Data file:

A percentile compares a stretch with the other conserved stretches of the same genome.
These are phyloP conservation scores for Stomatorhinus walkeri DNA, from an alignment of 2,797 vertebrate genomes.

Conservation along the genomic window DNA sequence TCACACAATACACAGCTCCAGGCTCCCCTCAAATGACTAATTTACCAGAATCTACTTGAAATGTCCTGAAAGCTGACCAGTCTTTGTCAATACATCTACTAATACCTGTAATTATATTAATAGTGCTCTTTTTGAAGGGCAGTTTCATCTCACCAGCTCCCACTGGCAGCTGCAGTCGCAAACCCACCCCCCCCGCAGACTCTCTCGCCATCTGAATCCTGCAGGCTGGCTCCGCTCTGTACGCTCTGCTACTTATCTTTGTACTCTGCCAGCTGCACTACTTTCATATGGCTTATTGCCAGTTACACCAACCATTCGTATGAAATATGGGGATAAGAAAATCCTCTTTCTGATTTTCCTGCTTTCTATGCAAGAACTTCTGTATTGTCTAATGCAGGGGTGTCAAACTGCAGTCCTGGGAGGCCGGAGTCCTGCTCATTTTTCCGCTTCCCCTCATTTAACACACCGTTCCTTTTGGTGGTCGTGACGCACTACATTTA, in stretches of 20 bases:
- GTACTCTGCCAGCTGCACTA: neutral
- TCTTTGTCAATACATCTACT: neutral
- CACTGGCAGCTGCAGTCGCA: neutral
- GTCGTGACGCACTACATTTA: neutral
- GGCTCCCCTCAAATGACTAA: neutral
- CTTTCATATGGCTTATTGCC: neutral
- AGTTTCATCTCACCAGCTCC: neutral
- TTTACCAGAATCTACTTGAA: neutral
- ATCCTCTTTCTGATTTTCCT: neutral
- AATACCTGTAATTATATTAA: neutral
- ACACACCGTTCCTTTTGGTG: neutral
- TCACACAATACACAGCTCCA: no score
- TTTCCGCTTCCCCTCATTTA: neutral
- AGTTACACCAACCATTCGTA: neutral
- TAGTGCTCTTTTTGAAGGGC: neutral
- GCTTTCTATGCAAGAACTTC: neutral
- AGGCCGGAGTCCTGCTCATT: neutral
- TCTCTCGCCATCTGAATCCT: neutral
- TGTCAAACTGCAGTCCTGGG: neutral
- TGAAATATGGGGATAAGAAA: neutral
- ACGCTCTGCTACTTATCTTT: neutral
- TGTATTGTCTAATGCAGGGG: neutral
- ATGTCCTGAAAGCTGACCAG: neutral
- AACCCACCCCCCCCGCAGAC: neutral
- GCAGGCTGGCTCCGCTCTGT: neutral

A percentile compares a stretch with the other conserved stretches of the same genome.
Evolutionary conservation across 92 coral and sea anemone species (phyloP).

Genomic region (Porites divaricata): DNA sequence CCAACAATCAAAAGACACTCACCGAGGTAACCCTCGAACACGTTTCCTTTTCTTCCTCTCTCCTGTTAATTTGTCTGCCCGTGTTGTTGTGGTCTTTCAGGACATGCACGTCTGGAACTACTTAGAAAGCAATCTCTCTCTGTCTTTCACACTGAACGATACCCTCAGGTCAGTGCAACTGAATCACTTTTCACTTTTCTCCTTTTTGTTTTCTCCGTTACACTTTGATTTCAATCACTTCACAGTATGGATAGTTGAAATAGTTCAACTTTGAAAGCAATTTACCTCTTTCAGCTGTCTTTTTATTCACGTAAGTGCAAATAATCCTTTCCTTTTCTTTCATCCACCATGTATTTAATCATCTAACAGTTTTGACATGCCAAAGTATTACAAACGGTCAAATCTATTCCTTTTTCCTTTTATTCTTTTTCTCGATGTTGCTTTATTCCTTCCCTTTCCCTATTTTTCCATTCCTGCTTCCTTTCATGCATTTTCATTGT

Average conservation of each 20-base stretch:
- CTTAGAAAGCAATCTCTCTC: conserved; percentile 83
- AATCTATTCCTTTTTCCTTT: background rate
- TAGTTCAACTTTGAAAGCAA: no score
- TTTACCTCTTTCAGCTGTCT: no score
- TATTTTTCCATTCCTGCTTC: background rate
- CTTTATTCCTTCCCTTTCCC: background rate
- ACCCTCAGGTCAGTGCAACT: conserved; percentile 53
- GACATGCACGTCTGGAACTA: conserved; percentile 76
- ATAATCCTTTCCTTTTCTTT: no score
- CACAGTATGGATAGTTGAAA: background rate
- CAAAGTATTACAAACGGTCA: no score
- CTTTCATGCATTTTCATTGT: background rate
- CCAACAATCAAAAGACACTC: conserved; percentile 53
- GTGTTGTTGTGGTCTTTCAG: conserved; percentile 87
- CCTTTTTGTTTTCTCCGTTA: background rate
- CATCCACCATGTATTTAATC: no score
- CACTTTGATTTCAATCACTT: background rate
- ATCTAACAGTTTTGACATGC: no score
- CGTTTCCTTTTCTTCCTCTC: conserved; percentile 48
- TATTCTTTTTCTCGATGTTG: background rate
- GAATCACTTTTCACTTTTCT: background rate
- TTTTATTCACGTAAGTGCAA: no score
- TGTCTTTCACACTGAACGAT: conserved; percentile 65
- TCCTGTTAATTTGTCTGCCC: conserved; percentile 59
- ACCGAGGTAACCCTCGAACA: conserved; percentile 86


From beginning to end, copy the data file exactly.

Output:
A percentile compares a stretch with the other conserved stretches of the same genome.
These are phyloP conservation scores for Stomatorhinus walkeri DNA, from an alignment of 2,797 vertebrate genomes.

Conservation along the genomic window DNA sequence TCACACAATACACAGCTCCAGGCTCCCCTCAAATGACTAATTTACCAGAATCTACTTGAAATGTCCTGAAAGCTGACCAGTCTTTGTCAATACATCTACTAATACCTGTAATTATATTAATAGTGCTCTTTTTGAAGGGCAGTTTCATCTCACCAGCTCCCACTGGCAGCTGCAGTCGCAAACCCACCCCCCCCGCAGACTCTCTCGCCATCTGAATCCTGCAGGCTGGCTCCGCTCTGTACGCTCTGCTACTTATCTTTGTACTCTGCCAGCTGCACTACTTTCATATGGCTTATTGCCAGTTACACCAACCATTCGTATGAAATATGGGGATAAGAAAATCCTCTTTCTGATTTTCCTGCTTTCTATGCAAGAACTTCTGTATTGTCTAATGCAGGGGTGTCAAACTGCAGTCCTGGGAGGCCGGAGTCCTGCTCATTTTTCCGCTTCCCCTCATTTAACACACCGTTCCTTTTGGTGGTCGTGACGCACTACATTTA, in stretches of 20 bases:
- GTACTCTGCCAGCTGCACTA: neutral
- TCTTTGTCAATACATCTACT: neutral
- CACTGGCAGCTGCAGTCGCA: neutral
- GTCGTGACGCACTACATTTA: neutral
- GGCTCCCCTCAAATGACTAA: neutral
- CTTTCATATGGCTTATTGCC: neutral
- AGTTTCATCTCACCAGCTCC: neutral
- TTTACCAGAATCTACTTGAA: neutral
- ATCCTCTTTCTGATTTTCCT: neutral
- AATACCTGTAATTATATTAA: neutral
- ACACACCGTTCCTTTTGGTG: neutral
- TCACACAATACACAGCTCCA: no score
- TTTCCGCTTCCCCTCATTTA: neutral
- AGTTACACCAACCATTCGTA: neutral
- TAGTGCTCTTTTTGAAGGGC: neutral
- GCTTTCTATGCAAGAACTTC: neutral
- AGGCCGGAGTCCTGCTCATT: neutral
- TCTCTCGCCATCTGAATCCT: neutral
- TGTCAAACTGCAGTCCTGGG: neutral
- TGAAATATGGGGATAAGAAA: neutral
- ACGCTCTGCTACTTATCTTT: neutral
- TGTATTGTCTAATGCAGGGG: neutral
- ATGTCCTGAAAGCTGACCAG: neutral
- AACCCACCCCCCCCGCAGAC: neutral
- GCAGGCTGGCTCCGCTCTGT: neutral

A percentile compares a stretch with the other conserved stretches of the same genome.
Evolutionary conservation across 92 coral and sea anemone species (phyloP).

Genomic region (Porites divaricata): DNA sequence CCAACAATCAAAAGACACTCACCGAGGTAACCCTCGAACACGTTTCCTTTTCTTCCTCTCTCCTGTTAATTTGTCTGCCCGTGTTGTTGTGGTCTTTCAGGACATGCACGTCTGGAACTACTTAGAAAGCAATCTCTCTCTGTCTTTCACACTGAACGATACCCTCAGGTCAGTGCAACTGAATCACTTTTCACTTTTCTCCTTTTTGTTTTCTCCGTTACACTTTGATTTCAATCACTTCACAGTATGGATAGTTGAAATAGTTCAACTTTGAAAGCAATTTACCTCTTTCAGCTGTCTTTTTATTCACGTAAGTGCAAATAATCCTTTCCTTTTCTTTCATCCACCATGTATTTAATCATCTAACAGTTTTGACATGCCAAAGTATTACAAACGGTCAAATCTATTCCTTTTTCCTTTTATTCTTTTTCTCGATGTTGCTTTATTCCTTCCCTTTCCCTATTTTTCCATTCCTGCTTCCTTTCATGCATTTTCATTGT

Average conservation of each 20-base stretch:
- CTTAGAAAGCAATCTCTCTC: conserved; percentile 83
- AATCTATTCCTTTTTCCTTT: background rate
- TAGTTCAACTTTGAAAGCAA: no score
- TTTACCTCTTTCAGCTGTCT: no score
- TATTTTTCCATTCCTGCTTC: background rate
- CTTTATTCCTTCCCTTTCCC: background rate
- ACCCTCAGGTCAGTGCAACT: conserved; percentile 53
- GACATGCACGTCTGGAACTA: conserved; percentile 76
- ATAATCCTTTCCTTTTCTTT: no score
- CACAGTATGGATAGTTGAAA: background rate
- CAAAGTATTACAAACGGTCA: no score
- CTTTCATGCATTTTCATTGT: background rate
- CCAACAATCAAAAGACACTC: conserved; percentile 53
- GTGTTGTTGTGGTCTTTCAG: conserved; percentile 87
- CCTTTTTGTTTTCTCCGTTA: background rate
- CATCCACCATGTATTTAATC: no score
- CACTTTGATTTCAATCACTT: background rate
- ATCTAACAGTTTTGACATGC: no score
- CGTTTCCTTTTCTTCCTCTC: conserved; percentile 48
- TATTCTTTTTCTCGATGTTG: background rate
- GAATCACTTTTCACTTTTCT: background rate
- TTTTATTCACGTAAGTGCAA: no score
- TGTCTTTCACACTGAACGAT: conserved; percentile 65
- TCCTGTTAATTTGTCTGCCC: conserved; percentile 59
- ACCGAGGTAACCCTCGAACA: conserved; percentile 86